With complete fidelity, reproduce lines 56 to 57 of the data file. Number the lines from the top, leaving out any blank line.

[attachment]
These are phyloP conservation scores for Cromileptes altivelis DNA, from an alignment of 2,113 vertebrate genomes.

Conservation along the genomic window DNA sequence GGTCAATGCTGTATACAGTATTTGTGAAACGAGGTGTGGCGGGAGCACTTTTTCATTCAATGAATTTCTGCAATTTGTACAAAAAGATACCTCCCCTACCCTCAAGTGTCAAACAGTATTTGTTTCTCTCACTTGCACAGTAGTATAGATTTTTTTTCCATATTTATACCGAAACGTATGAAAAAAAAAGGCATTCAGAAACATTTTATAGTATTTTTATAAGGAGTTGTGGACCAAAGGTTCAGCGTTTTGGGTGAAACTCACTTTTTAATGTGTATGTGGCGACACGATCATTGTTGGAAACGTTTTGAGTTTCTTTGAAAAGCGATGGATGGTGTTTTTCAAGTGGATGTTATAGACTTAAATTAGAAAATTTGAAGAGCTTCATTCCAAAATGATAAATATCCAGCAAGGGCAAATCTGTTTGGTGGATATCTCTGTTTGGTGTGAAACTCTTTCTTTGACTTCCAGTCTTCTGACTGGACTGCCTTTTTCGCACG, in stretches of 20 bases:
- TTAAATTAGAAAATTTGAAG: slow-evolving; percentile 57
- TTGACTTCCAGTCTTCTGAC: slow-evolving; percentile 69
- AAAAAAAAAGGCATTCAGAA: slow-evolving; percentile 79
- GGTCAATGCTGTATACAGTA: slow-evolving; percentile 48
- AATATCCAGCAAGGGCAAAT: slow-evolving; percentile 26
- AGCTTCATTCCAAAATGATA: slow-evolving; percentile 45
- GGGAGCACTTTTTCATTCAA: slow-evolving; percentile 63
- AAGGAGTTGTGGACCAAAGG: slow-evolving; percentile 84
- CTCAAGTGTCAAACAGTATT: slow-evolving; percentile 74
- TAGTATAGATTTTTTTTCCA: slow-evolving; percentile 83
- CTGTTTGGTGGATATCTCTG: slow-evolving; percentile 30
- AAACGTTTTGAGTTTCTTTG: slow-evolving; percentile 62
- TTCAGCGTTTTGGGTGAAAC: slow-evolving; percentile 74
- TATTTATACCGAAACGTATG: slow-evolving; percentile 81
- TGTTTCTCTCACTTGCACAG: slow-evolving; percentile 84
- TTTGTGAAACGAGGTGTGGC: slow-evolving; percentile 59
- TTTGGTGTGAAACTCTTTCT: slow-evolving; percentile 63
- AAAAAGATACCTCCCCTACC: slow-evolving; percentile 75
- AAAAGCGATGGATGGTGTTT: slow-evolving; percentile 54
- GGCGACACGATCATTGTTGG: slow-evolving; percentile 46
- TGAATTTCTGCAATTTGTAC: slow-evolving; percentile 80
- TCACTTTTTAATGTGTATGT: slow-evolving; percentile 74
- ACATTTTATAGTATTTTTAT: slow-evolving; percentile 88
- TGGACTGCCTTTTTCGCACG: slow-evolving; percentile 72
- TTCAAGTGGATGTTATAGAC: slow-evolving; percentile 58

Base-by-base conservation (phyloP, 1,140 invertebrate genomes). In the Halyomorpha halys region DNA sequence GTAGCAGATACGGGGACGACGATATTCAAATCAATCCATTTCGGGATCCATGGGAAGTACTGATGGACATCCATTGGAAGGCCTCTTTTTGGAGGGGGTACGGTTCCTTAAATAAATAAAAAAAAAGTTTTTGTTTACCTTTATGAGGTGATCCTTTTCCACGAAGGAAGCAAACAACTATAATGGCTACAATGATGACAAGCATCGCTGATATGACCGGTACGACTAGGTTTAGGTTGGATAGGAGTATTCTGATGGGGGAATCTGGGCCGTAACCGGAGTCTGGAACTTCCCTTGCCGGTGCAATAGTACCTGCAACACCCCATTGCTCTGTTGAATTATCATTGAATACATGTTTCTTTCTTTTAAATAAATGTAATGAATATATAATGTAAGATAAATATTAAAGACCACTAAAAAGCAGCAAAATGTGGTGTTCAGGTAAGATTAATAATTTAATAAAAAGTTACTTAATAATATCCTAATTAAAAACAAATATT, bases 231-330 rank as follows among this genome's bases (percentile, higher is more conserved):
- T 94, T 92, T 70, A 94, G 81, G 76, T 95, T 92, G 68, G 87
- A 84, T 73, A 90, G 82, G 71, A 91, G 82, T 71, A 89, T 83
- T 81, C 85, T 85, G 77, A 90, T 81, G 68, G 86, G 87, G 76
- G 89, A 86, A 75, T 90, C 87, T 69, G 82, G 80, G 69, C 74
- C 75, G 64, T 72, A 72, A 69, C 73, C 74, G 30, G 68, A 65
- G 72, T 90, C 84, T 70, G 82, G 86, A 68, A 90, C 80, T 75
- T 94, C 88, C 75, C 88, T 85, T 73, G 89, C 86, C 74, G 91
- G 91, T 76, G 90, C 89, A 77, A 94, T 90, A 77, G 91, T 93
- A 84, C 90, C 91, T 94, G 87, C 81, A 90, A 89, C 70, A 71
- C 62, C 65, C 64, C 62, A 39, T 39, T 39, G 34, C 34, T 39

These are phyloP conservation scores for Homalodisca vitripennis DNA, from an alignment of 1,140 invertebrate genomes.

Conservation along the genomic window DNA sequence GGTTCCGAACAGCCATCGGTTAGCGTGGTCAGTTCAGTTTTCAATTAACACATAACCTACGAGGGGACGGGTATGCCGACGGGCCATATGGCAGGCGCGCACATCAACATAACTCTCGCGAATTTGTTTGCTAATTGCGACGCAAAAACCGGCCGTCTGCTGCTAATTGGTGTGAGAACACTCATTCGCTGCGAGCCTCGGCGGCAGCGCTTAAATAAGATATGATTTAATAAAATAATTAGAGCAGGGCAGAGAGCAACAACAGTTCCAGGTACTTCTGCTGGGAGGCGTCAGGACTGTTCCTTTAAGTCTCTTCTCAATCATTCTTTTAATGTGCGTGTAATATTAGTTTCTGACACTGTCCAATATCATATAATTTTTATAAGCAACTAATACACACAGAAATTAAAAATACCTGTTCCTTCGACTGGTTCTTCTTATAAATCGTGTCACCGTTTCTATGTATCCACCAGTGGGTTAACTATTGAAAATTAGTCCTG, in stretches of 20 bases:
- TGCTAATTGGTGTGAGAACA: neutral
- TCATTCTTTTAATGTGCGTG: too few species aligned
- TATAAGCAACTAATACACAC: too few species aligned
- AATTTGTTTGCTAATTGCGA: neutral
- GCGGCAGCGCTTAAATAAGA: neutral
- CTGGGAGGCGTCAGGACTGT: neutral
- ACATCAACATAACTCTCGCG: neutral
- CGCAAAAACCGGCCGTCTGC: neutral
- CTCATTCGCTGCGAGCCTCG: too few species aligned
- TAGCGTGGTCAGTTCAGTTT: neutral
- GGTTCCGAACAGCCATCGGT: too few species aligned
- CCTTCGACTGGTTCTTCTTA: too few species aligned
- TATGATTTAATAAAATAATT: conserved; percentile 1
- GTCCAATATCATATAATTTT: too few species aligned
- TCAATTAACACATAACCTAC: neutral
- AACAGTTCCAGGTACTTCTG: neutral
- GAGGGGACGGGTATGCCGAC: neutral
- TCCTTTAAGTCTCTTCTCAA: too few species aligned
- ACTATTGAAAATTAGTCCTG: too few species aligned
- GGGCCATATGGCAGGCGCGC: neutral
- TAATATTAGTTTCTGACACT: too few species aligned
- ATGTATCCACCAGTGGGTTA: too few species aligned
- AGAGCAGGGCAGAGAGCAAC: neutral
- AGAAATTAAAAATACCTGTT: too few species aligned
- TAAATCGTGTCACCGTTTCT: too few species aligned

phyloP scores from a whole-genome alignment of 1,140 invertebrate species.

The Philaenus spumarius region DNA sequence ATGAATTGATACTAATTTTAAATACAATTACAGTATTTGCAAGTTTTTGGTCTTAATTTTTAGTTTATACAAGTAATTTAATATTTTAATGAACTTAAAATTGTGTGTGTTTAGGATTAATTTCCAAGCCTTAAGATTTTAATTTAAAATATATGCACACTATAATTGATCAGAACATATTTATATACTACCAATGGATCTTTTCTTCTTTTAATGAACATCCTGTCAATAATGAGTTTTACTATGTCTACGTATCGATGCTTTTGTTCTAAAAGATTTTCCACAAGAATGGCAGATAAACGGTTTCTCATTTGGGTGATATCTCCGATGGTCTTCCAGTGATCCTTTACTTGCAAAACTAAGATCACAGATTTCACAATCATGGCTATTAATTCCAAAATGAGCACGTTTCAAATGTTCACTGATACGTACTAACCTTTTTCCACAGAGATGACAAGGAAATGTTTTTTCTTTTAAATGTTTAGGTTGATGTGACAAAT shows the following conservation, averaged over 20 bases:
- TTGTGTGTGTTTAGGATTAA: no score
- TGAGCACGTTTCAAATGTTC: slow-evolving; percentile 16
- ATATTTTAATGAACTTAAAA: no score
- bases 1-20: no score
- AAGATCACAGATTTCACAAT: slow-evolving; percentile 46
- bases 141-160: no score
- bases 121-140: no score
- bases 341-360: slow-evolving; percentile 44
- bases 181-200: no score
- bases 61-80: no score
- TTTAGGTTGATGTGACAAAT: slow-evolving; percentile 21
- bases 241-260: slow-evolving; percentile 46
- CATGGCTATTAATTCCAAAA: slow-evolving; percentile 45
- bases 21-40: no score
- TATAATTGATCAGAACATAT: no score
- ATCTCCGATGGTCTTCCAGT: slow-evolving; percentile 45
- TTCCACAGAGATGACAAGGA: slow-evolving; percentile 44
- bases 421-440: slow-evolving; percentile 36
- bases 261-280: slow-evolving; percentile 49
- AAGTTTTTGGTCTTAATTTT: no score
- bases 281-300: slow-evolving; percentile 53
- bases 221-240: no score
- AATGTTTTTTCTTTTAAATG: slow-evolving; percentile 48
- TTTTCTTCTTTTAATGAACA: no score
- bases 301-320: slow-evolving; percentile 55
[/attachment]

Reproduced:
- AACAGTTCCAGGTACTTCTG: neutral
- GAGGGGACGGGTATGCCGAC: neutral